I work with various organisations and in my experience, they are typically in various states of maturity in terms of their understanding and adoption of BPM. The one thing I do tend to find is that they all seem to share common problems.
In this post I have listed some of the ones that I come across and also explain an approach that can be adopted to help move them from a reactive business to one that is more proactive and dynamic in making better decisions.
Organisations are inherently composite and complex ecosystems in which business processes are pervasive. This complexity generally manifests itself in various ways and can include the following:
- Management and employees have difficulty in making correct decisions due to not having accurate and timely information.
- Information is of devoid of business context (not seen in as part of a business process) and therefore may lead inconsistent decisions.
- Planning is often difficult due to ‘broken’ processes, poor working practices and inconsistent information.
- IT systems that support the various business processes act as inhibiters rather than enablers as they are typically designed deployed and managed as information islands or stove pipes.
- Enforcing business rules, policies and procedures is an arduous task due to poor process visibility, accurate real time information and no integrated or consistent auditing.
Business Process Management (BPM) is the solution that helps solve these problems.
It is a business management discipline that enables an organisation to analyse, model, automate and redesign their business processes in a way that improves business effectiveness.
Using BPM and specifically a human workflow system, organisations can achieve savings and efficiencies that streamline and automate business activities. Thus, BPM and a BPMS provides a springboard to business innovation, allowing organisations to dramatically improve such activities as winning business, recruiting and hiring, budget formulation and reporting, inventory management, customer service and support.
Unfortunately, many organisations experience frustration and even repeated failure when trying to implement BPM solutions. Problems often start with missed deadlines, perhaps because the implementation team did not fully understand all of the activities and steps required for implementing BPM. Delays lead to cost overruns, and soon the organisation is forced to take shortcuts and scale back its BPM solution to avoid further expenses.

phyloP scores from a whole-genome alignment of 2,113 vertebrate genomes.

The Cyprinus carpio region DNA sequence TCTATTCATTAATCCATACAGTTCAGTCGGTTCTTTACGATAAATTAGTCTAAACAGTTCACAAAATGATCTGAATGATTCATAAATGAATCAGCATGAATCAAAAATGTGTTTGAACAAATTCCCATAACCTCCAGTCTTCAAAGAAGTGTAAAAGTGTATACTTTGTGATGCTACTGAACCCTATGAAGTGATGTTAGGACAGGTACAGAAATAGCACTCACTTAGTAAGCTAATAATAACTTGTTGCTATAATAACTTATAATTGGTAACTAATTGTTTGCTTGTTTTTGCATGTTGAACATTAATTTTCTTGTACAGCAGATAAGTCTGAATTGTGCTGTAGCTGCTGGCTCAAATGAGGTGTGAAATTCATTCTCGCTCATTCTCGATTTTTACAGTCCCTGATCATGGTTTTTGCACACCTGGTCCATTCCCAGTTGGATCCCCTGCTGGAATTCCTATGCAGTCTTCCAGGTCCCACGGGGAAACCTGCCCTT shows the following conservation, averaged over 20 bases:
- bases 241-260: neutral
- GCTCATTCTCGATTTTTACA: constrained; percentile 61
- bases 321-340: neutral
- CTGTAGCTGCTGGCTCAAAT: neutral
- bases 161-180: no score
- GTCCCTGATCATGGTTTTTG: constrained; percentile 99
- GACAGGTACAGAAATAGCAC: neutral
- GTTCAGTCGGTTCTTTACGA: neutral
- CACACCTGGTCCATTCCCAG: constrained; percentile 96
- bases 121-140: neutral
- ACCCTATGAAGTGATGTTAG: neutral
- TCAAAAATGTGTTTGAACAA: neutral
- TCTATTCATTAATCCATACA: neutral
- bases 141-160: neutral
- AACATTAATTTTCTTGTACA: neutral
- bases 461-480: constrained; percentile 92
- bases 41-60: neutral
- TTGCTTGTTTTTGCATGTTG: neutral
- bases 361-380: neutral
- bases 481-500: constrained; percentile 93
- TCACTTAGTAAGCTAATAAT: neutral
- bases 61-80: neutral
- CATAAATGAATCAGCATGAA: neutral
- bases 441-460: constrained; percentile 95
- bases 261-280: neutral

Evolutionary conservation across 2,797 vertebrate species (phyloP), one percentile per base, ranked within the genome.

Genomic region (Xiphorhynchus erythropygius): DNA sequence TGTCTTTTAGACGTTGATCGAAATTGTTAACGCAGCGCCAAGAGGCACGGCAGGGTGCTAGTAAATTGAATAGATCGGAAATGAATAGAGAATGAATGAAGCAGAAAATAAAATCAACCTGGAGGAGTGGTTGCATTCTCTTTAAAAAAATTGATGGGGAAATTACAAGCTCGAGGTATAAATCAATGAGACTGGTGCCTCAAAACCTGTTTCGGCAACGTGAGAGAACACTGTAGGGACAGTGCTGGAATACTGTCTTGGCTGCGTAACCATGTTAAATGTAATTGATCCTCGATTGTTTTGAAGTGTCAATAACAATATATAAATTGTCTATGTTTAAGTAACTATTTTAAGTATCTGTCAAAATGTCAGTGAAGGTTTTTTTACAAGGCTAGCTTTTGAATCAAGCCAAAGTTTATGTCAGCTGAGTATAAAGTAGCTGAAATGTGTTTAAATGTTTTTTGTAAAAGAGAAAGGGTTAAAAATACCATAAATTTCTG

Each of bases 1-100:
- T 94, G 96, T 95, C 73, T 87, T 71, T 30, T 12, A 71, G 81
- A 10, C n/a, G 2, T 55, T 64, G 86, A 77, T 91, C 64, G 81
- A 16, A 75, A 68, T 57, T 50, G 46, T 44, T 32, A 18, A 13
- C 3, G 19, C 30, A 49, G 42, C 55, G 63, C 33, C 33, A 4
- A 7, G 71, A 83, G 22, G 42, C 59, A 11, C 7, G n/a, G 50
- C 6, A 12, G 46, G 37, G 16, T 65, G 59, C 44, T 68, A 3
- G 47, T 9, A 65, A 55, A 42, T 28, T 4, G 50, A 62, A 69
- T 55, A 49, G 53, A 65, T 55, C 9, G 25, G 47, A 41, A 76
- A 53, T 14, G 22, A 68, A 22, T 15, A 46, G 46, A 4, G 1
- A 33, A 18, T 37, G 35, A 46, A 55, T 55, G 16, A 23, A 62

Moreover, once the original deadline is missed, organisations often must adapt the BPM implementation to new business developments and strategies – thus spurring an endless cycle of change and delay.
A pragmatic approach to delivering BPM success is to simplify the related business and project complexity associated with BPM implementations by focusing on the following key principles:
- Identify and Prioritise the Opportunities
Identify a clear and important business problem and the associated business process(es) with the input from business stakeholders is the first step.
- Prove the Value
Having chosen the process that will deliver the most benefit and address the identified business problem; creating a business case that demonstrates a measurable return on investment (ROI) is recommended.
- Implement the First Process
A very focused business requirement (narrow project scope), an iterative design and build approach combined with the feature rich capabilities of a human workflow system ensures that it is possible to deploy solutions in a short time frame. We typically recommend a 30 to 90 day window as being realistic, depending on the scope of the requirements.
- Extend into other Process Areas
Having implemented the first process successfully and in a short time, it is possible to show measurable business value and thereby help lay the foundation for further incremental releases of the same process and/or the introduction of new business processes.
Adopting this approach ensures business managers and stakeholders can identify, prioritise and deliver automated business processes that deliver measurable business value on an ongoing basis while mitigating risks and delays.
Update Feb 2009 – PS: Have a look at this excellent article from from Kevin Swenson on the subject.
This work is licenced under a Creative Commons Licence.